This is where the fun really begins, but RX Vega 64 isn't as much fun as RX Vega 56 because it costs $100 more and is really limited by thermals. AMD has the 8GB of HBM2 clocked at 1000MHz on the RX Vega 64 and RX Vega 64 LCE, but both of my samples could be clocked to 1140MHz, without a problem, but anything over 1150MHz resulted in crashing.

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Out of the box performance in ETH mining on the new AMD Radeon RX Vega 64 air-cooled variant reached 33.4MH/s, but after a few minutes, the temperatures spiked at 76C, which see the card coming back down to somewhere in the vicinity of 31.5MH/s and 34MH/s.

But this is where the fun began. AMD was a large part of my two 15-hour days of Ethereum mining performance testing on just four graphics cards. Once the Radeon RX Vega 64 air-cooled card reached 76C, the HBM2 clocks were fluctuating as the card was flooded with heat. I had a few options: cranking the fans up (which I did) and increasing the power limit (which I also did).

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Once I increased the power limit up to 30%, the power consumption on the entire system reached a dizzying 400W, much higher than what I had been reading online from other tech media. Once the power limit was increased to 30%, the Ethereum mining performance reached an insane 42.7MH/s max, while it did drop to 39.5MH/s.

With the power limit increased to +20%, the power consumption reached the same 400W, while mining performance dropped to 39.2MH/s... but remember, I haven't overclocked the 8GB of HBM2 just yet.

NVIDIA TITAN Xp

The $1199 Beast: TITAN Xp

NVIDIA sent over two TITAN Xp graphics cards for some ongoing 8K benchmarking and gaming that I've been doing, which will be the article I write once this is finished - and boy, are they amazing cards. Just one of them is gaming and mining powerhouse, but I will have to put a note here: you would never, ever use the TITAN Xp in a mining situation... like, ever. Ever, ever, ever. OK?

This is purely a test between NVIDIA and AMD silicon and technology, with this being the very best that NVIDIA has in the consumer space. TITAN Xp is an expensive card coming in at $1199 while the Radeon RX Vega 56 is $399, RX Vega 64 air is $499, and the RX Vega 64 LCE is $599. TITAN Xp is double the price of the RX Vega 64 LCE but has nowhere near double the performance.

Under my testing at stock clocks, the TITAN Xp reached 62C comfortably with its fan spinning at around 1750RPM with 200W of power consumption (this is the most impressive part), while Ethereum mining performance was at 35MH/s, not bad for our first attempt.

I then played with a bunch of settings between reducing and then increasing the power limit on the TITAN Xp. All the way up at +120% power the card was consuming a much larger 300W of power, and our mining performance went to an insane 42MH/s. I was able to settle down to power being at -85% and seeing ETH mining performance at 41.3MH/s while the power consumption was lower at 265W.

NVIDIA has slapped on 12GB of GDDR5X on the TITAN Xp which is put to really good use in high-res gaming, oh... and Ethereum mining. I was able to overclock the 12Gbps GDDR5X up by 800MHz, for a total of 300W power consumption total, but 43MH/s of mining performance.

Get this; the memory bandwidth numbers are off the chart here with a completely out of this world 614GB/sec of memory bandwidth thanks to the wide 384-bit memory bus on TITAN Xp.

Benchmarks + Final Thoughts

Ethereum Mining Benchmarks

This is a full list of graphics cards that we've tested so far, apart from the workstation-grade NVIDIA Quadro P6000 that I've recently received. This is a $4000+ graphics card that is for rendering workstations, data scientists, and very specific customers of NVIDIA - who aren't gaming. Even the $4000+ card only hits 30MH/s of ETH mining performance.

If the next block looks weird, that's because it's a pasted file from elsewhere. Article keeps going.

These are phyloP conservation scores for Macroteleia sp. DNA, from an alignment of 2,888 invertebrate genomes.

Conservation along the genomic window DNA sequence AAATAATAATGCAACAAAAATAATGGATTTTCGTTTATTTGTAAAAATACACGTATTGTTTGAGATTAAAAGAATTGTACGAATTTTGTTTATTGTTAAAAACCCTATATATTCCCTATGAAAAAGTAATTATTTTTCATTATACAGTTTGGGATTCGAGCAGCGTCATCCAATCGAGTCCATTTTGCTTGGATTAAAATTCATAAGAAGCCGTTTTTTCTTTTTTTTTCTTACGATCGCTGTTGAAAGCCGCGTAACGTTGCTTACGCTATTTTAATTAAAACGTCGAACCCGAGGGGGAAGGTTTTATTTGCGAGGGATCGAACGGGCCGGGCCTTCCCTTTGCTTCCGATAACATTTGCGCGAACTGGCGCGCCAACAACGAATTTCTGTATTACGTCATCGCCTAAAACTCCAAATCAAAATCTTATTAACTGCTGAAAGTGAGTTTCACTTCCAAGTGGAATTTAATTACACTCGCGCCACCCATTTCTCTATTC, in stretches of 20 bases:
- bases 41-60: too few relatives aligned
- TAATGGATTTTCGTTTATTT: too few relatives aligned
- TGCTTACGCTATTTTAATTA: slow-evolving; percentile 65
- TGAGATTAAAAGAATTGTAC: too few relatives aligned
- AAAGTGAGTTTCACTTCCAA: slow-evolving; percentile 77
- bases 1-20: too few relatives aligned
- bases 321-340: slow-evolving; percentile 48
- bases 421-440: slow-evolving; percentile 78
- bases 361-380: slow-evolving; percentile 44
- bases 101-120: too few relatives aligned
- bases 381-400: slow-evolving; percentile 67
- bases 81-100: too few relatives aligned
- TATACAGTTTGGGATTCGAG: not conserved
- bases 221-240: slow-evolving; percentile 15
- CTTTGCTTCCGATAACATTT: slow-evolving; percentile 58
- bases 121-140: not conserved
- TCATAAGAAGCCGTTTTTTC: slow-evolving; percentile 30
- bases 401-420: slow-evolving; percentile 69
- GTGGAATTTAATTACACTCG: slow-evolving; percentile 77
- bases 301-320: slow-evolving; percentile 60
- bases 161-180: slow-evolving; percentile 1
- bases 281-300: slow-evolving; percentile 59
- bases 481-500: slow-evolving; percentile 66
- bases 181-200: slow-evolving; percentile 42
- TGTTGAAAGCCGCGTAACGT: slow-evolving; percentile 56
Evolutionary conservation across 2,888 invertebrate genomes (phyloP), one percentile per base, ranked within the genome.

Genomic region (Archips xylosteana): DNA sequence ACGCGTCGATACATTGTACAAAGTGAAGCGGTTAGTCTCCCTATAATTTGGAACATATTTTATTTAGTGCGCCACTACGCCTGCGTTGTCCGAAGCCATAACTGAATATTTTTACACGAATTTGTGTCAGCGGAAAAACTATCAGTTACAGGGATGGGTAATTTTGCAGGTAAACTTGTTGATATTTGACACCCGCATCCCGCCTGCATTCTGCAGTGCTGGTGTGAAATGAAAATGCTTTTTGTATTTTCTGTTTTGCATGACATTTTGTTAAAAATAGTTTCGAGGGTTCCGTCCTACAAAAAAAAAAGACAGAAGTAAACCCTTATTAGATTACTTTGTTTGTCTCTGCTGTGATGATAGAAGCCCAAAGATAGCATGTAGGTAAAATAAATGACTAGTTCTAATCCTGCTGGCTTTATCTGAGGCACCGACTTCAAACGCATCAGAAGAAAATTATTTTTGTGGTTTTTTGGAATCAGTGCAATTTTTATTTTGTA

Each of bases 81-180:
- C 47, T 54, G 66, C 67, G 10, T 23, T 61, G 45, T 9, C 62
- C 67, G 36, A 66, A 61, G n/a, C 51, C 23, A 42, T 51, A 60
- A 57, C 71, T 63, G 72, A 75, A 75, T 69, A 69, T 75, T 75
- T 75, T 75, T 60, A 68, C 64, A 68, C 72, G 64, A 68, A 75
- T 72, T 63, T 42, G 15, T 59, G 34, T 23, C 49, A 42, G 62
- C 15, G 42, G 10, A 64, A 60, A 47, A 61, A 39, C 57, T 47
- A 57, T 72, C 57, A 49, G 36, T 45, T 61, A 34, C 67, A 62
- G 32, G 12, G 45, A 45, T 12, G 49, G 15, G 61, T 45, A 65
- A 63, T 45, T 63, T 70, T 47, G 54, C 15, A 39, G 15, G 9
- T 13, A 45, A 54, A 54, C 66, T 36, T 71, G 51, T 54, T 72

Without further delay, our newly updated Ethereum mining benchmarks:

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Not bad, right? Just wait until you see the next chart with the overclocking scores in it. I've separated these, so if you want to share the images around you can show people the difference between stock performance and our OC results.

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Final Thoughts

As you can see, NVIDIA takes the cake - but it requires the TITAN Xp, which costs $1199. If we take that out of the line up (which we should, as it's not a GeForce card), then AMD absolutely dominates.

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AMD's new Vega GPU architecture really shines in the compute department, with Ethereum mining performance showing that AMD can not just compete with NVIDIA, but they can easily beat them when something is optimized to work on their GPU/VRAM architecture and technology. This is proven by the Radeon R9 Fury X still beating out the GeForce GTX 1070, and even the GTX 1080.

NVIDIA's fastest GeForce GTX 1080 Ti graphics card is the only one that can begin to compete against Vega, with the GTX 1080 Ti pushing out RX Vega 56... but not RX Vega 64. Then when we pit the liquid-cooled version of Radeon RX Vega 64, it completely dominates. We haven't even gotten to the overclocking results, which were absolutely amazing on Vega.

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AMD's new Radeon RX Vega 64 Liquid Cooled Edition smokes everything NVIDIA can throw at Ethereum mining, including their top-of-the-line TITAN Xp which costs $1199. You could buy two RX Vega 64 LCE cards (if you can find them, and both at $599) and have 84MH/s or more of ETH mining performance for the same price as what NVIDIA sells a single TITAN Xp for. The single TITAN Xp is only going to push 42MH/s or so when pushed to its absolute limits.

All-in-all, AMD dominates Ethereum mining - and continues this trend heavily into Vega. Now if we could just get that same performance gain over NVIDIA in games, without requiring another generation of cards. Things could get tricky with RTG's Chief Architect and SVP, Raja Koduri, taking a sabbatical from RTG through to December. Until then, we can only applaud AMD for the work they've done with Vega to see outright dominance in Ethereum mining here.

42MH/s from a single RX Vega 64 LCE! Insanity!

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Anthony is a long time PC enthusiast with a passion of hate for games built around consoles. FPS gaming since the pre-Quake days, where you were insulted if you used a mouse to aim, he has been addicted to gaming and hardware ever since. Working in IT retail for 10 years gave him great experience with custom-built PCs. His addiction to GPU tech is unwavering.